Army veteran makes Trace Trek to help young people

Thomas Wells | Buy at photos.djournal.com Billy Hyatt said he's come to value small words of encouragement from people he's met on his Trace Trek from Natchez to Nashville. "One comment can change your outlook so fast," he said.

Thomas Wells | Buy at photos.djournal.com
Billy Hyatt said he’s come to value small words of encouragement from people he’s met on his Trace Trek from Natchez to Nashville. “One comment can change your outlook so fast,” he said.

By M. Scott Morris

Daily Journal

TUPELO – Billy Hyatt’s making his way from Natchez to Nashville one step at a time.

On Tuesday, his 444-mile walking trip along the Natchez Trace entered Lee County, where he’d stashed provisions a few weeks ago.

“It’s things like tuna fish and Spam,” he said, searching through a wooded area.

A raccoon or other hungry animal got into his cache. He salvaged a bottle of water, the Spam and baby wipes.

“That’s all I need,” he said, picking up wrappers left by the critter. “I’ve got plenty in my pack.”

The 47-year-old Army veteran and Franklin, Tenn., resident began his Trace Trek on Oct. 9. He’s left the hike at times for National Reserve and other duties, but returned to the spot where he’d left to continue on.

Hyatt has a multi-part mission. One goal is to raise money for Generation@ and Mocha Club, organizations dedicated to making life better for young people in Africa.

He said they provide “transformational youth programs,” including mentoring, drug counseling and prevention and treatment of abuse. The organizations also teach kids about principles and values.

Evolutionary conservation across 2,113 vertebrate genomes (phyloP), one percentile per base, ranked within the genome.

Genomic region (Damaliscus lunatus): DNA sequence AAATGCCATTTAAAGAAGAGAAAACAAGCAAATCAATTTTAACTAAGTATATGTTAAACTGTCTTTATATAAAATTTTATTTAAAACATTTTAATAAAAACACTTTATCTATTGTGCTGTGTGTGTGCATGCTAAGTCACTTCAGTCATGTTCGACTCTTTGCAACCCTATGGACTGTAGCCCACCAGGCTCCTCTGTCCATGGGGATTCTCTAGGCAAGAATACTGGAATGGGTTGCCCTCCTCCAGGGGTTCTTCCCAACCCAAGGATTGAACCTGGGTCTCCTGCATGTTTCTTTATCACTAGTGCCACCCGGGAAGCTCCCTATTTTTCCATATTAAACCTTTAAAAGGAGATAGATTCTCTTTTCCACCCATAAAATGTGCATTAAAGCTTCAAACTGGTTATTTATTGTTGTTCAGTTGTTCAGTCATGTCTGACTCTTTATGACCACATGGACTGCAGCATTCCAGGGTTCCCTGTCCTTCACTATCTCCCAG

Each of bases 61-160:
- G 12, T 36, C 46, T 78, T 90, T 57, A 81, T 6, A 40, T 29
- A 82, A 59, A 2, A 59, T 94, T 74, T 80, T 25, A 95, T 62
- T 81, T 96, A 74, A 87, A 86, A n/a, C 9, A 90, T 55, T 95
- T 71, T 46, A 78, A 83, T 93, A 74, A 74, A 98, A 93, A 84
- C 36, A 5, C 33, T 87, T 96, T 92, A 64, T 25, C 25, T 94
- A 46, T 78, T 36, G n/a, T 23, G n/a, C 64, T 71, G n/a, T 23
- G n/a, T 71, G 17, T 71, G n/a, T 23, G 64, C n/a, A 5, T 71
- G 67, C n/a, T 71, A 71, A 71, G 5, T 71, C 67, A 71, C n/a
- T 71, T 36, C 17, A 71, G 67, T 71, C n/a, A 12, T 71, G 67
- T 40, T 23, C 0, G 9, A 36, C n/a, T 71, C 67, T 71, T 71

Tax-deductible donations can be made at www.tracetrek.com.

Another part of Hyatt’s mission is to build interest in charitable adventures.

“If one person can do 444, could you do one mile? Or give $1 for 40 days? Or mentor a kid for one hour a week,” he said.

Hyatt’s Trace Trek has inspired adventures in Seattle and South Africa, but there are still miles to go in his current enterprise.

The blisters on his feet have calloused over and the tendinitis went way, but pounding the pavement takes its toll.

“In the morning, it’s great. You do a lot of thinking. By mid-afternoon, your feet hurt so bad, you’re just grinding it out,” said Hyatt, who has slept in hotels, at friends’ houses and in the woods with a tent hammock.

He expects to reach his destination shortly after Thanksgiving, when family and friends will throw him a finale party

“I love the Trace. I meet people all the time who say they’ve never been on it. I think, Why not?” Hyatt said. “My third objective is to raise awareness about the Trace, its history and its beauty. It really is amazing.”

scott.morris@journalinc.com